The water off South Florida is over 90 degrees Fahrenheit (32 Celsius) in mid-July, and scientists are already seeing signs of coral bleaching off Central and South America. Particularly concerning is how early in the summer we are seeing these high ocean temperatures. If the extreme heat persists, it could have dire consequences for coral reefs.
A paper by NOAA scientist Derek Manzello showed that in the Florida Keys, the number of days per year in which water temperatures were higher than 90˚F (32˚C) had increased by more than 2,500% in the two decades following the mid-1990s relative to the prior 20 years.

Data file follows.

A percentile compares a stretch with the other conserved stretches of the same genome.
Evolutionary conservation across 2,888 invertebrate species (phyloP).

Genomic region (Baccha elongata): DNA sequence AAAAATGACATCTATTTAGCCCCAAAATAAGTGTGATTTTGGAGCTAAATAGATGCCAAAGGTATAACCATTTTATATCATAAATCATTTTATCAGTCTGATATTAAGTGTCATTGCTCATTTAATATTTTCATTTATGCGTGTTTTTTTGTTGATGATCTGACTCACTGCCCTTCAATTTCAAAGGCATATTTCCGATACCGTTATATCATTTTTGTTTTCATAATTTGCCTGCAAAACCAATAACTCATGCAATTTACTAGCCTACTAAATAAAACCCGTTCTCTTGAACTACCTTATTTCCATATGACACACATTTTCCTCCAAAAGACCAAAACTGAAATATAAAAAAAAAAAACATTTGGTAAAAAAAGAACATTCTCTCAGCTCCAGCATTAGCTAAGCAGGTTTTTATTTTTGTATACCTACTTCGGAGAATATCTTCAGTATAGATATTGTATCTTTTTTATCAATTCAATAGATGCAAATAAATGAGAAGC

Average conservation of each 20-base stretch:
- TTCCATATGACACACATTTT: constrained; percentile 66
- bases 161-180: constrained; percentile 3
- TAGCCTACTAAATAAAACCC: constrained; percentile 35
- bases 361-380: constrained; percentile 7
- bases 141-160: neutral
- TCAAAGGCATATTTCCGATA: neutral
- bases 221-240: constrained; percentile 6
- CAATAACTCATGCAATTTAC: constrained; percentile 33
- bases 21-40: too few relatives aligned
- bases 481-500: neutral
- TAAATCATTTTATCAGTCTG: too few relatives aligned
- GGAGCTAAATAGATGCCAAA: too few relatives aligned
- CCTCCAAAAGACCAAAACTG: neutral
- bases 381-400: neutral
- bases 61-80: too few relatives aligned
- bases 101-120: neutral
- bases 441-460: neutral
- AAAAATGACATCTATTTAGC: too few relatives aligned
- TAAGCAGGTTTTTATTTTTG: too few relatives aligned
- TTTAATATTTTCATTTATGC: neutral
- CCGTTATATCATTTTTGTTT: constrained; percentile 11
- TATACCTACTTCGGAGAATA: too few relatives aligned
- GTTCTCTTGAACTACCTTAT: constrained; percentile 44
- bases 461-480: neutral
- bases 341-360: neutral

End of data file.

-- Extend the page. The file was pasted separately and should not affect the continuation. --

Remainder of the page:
A recent paper by John Morris, a scientist in my lab in Florida, shows that around 70% of reefs are now net erosional in the Florida Keys, meaning they are losing more habitat than they build.